First, a disclaimer: our Commons, though satisfyingly treed and amply berried, has no bears, though some of us may hope for the odd transient, who has a mind to summer at the coast. Still, the nuts and berries found there bring on the mindset of a bear, and so, today I am his or her stand-in; this is my bear’s notebook.

(Disclaimer #2: Henry Thoreau had no experience of bears in shorn Concord, though he liked to imagine his way back to a time when bears were native there.)

These paw-scribed pages are rife with record of what we bears care most about: food. Or the promise of it. Enough food leads to fat, and fat is winter’s warm sleep enabled. So this spring walk looks forward to: food. There is, of course, the time-honored, all-season grubbing for insects. That’s reliable in the way grain may be an everyday part of your diet.

But today, I’m not interested in tearing up logs or clawing into burrows; instead, I have sweetness in and on mind. The wide spacing of this pitch-pine forest leaves plenty of light for the brush beneath the pines, and that light spurs the brush below. And each year, that light concentrates in blueberries that begin to ripen in early July, and then come on for that month’s remainder.

Taking notes and naps in new growth. Credit: Bigstock

Taking notes and naps in new growth.
Credit: Bigstock

But each year brings also variation – last year’s primo patch is often sparse, and creeping undergrowth can crowd out the low bush blueberries, or spreading crowns can shade out the high bush ones. There’s no burning over the brush of the Commons, and so each summer any berry-intent being needs to scope out the best patches. When is that best done? Now.

How so, you may want to know. Later, when the berries are first green, they blend with the leaves, and, from any distance they are hard to see. Then, even as they go purple and blue, often the best clusters are beneath leaves that have grown dense with summer. But now, amid the pollinating whirr of bees, the patches thick with white flowers are easy to spot. There, given the annual bee-brought miracle, will be the thickest gatherings of berries.

July's bounty

July’s bounty

And so, as I amble here, then there in these woods, my head swinging first to this side, then to that, I make a bear’s map of these white bursts amid the new green. I’ll be back to each bush in 6 or 7 weeks.

As Robert Frost once wrote, “You come too.”

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Attention – Lions and Apples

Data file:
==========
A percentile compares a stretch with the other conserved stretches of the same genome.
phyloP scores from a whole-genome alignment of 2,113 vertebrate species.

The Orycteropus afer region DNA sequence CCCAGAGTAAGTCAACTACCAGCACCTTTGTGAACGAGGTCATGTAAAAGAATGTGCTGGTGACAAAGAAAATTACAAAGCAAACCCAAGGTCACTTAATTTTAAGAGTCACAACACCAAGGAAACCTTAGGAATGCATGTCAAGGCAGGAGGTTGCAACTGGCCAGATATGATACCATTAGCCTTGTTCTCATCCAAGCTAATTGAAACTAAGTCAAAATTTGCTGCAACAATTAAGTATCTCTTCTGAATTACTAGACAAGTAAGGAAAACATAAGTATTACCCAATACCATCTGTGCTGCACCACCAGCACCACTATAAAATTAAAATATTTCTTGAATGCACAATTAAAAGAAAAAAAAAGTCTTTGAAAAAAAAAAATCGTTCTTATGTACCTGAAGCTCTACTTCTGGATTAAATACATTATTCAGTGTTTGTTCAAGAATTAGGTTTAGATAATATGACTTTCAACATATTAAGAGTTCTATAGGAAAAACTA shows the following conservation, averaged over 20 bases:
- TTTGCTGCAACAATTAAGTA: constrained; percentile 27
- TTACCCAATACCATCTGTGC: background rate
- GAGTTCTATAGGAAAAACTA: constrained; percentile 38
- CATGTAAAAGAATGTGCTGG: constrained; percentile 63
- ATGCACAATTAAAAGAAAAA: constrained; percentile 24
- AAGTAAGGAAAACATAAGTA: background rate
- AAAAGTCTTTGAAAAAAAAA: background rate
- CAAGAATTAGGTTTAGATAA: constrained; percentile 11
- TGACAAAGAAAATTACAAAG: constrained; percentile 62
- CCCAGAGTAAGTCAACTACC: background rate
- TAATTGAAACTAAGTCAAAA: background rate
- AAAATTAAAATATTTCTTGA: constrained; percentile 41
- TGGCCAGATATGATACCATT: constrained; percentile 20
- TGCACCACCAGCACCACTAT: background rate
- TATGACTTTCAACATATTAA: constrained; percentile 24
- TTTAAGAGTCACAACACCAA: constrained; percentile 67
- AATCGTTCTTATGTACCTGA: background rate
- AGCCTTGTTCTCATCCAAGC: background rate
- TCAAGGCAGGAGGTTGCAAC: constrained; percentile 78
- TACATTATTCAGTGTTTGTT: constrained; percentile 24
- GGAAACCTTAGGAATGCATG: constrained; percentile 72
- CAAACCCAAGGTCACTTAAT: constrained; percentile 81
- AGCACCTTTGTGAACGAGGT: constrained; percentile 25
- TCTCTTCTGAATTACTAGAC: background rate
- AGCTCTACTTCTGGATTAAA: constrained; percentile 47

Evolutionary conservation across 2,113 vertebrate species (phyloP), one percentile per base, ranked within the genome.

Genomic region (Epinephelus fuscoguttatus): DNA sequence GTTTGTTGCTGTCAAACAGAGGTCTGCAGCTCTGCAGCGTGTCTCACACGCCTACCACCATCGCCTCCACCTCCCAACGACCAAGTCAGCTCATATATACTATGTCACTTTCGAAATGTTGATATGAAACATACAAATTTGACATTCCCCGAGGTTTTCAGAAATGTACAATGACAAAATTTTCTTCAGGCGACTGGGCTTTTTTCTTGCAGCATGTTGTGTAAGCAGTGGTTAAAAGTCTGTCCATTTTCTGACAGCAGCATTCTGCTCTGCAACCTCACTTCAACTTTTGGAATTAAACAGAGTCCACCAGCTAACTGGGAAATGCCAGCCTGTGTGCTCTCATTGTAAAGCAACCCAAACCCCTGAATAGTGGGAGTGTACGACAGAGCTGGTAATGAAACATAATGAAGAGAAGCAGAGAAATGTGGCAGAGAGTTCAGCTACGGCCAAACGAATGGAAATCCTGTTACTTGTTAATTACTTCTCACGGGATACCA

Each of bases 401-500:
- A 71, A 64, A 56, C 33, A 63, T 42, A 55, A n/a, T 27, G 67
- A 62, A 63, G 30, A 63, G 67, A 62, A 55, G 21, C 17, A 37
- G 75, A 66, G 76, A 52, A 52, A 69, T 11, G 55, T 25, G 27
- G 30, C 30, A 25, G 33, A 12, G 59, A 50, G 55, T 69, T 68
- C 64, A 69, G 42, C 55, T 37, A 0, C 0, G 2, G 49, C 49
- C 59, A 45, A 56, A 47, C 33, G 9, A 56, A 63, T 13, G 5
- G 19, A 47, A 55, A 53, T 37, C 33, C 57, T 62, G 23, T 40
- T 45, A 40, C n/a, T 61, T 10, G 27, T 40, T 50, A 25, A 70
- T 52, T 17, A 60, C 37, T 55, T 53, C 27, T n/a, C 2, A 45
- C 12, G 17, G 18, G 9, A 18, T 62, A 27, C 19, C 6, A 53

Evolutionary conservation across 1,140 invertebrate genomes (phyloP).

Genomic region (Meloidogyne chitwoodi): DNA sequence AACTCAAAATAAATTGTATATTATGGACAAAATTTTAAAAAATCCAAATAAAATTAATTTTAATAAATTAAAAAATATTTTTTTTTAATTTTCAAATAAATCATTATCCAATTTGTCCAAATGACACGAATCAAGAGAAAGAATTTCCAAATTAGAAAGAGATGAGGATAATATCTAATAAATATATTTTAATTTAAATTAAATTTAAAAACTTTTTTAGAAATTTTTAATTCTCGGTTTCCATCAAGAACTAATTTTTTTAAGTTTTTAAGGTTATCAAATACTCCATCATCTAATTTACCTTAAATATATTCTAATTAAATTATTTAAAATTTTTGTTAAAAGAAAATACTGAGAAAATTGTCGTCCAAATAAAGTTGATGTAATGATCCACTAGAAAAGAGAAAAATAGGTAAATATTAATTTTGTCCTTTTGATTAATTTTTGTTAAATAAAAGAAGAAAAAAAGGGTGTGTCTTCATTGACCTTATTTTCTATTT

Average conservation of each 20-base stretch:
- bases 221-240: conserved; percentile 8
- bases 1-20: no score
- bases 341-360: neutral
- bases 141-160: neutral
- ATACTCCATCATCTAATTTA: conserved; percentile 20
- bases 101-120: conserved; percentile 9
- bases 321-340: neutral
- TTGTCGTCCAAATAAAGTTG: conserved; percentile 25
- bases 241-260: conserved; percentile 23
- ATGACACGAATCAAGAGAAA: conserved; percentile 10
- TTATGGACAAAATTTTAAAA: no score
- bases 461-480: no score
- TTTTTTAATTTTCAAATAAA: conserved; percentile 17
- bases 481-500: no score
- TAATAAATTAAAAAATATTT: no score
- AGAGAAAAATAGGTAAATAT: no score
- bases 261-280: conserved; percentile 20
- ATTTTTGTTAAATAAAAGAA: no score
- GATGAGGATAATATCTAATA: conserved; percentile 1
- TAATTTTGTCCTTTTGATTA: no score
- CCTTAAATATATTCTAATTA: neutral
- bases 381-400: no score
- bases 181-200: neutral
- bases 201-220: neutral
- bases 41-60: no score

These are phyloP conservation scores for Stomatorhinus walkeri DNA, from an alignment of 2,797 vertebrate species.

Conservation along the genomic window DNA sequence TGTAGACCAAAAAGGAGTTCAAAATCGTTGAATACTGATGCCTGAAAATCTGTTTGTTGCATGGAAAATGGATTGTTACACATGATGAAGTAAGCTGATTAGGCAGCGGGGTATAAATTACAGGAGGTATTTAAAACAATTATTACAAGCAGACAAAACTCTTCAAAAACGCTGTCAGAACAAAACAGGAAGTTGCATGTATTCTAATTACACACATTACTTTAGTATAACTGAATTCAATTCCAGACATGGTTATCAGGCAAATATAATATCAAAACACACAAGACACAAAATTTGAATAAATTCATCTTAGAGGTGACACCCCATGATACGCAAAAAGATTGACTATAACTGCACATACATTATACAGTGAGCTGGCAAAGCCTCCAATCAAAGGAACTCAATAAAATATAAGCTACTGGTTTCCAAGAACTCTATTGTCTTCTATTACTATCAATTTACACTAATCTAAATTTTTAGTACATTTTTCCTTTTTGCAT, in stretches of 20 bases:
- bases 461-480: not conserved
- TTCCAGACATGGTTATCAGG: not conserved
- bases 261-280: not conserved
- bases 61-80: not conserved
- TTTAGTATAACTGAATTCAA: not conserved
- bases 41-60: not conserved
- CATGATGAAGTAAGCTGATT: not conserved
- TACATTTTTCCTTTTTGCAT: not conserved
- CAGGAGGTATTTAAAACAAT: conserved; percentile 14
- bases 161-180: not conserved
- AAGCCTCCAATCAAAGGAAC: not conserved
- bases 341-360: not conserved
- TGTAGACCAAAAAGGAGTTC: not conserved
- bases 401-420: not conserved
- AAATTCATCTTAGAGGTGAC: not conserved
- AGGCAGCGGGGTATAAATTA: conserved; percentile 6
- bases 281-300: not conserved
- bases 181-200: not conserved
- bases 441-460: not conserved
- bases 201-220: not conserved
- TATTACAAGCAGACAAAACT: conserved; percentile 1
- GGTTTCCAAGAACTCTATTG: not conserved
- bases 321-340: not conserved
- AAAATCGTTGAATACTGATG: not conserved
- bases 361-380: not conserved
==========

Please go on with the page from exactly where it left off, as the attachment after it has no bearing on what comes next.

Said as the French do – ah’ton’cion – P-22 is back in the news.

Forgive me my ongoing fascination with Los Angelinos’ ongoing fascination with mountain lion P-22, who recently turned up tucked in under the deck of a house. As ever with this celebrity feline, this was big news – type P-22 into your search engine for a gander at it.

P-22 looking at you Photo: LA Times

P-22 looking at you
Photo: LA Times

As the only known successful migrant across a broad freeway, P-22 has come to represent the way the wild insists, even when it arrives at the edge of a wide asphalt river full of people intent on being there… now. And our media attention to him has come to represent – well, what does it say about us and our relations with the wild?

Even as we hem the wild in, and point our various inventions its way, we crave its return. That verb, crave, is intentional. It represents the deep linkage we have with wildness, a current that runs within our bodies at levels far deeper than our Platte-like rational rivers. We would howl (or snarl) at much we encounter daily – the many others who crowd our lives, their presence constant in our peripheral awareness, and, other times, in our faces.

So, when an apex example of that wild shows up under a deck from which we like, perhaps, to contemplate life, the symbolism is irresistible – not far away, ready to emerge from the shadows is a toothy part of self intent on hunting the day; the remnant hairs on our necks and backs rise.

It is a long amble from lion to apple (another recent fascination), but lions had been chased so far from New England in Thoreau’s day, that an apple will have to do as stand-in. And, because it is walking season (every season is, of course, but spring invites more), Easterbrooks Country (Estabrook Woods, today) seems the right destination. If a lion were to be anywhere in the Concord area, Estabrook would welcome it. Here then is Henry Thoreau in his essay Wild Apples:

Some soils, like a rocky tract of the Easterbrooks Country in my neighborhood, are so suited to the apple, that it will grow faster in them without any care, or if only the ground is broken up once a year, than it will in many places with any amount of care. The owners of this tract allow that the soil is excellent for fruit, but they say that it is so rocky that they have not patience to plough it, and that, together with the distance, is the reason why it is not cultivated. There are, or were recently, extensive orchards there standing without order. Nay, they spring up wild and bear well there in the midst of pines, birches, maples, and oaks. I am often surprised to see rising amid these trees the rounded tops of apple- trees glowing with red or yellow fruit, in harmony with the autumnal
tints of the forest.

Fruit of such wildness rising seems a constant yearning for all of us, even as we might shy from having a feline version right beneath us.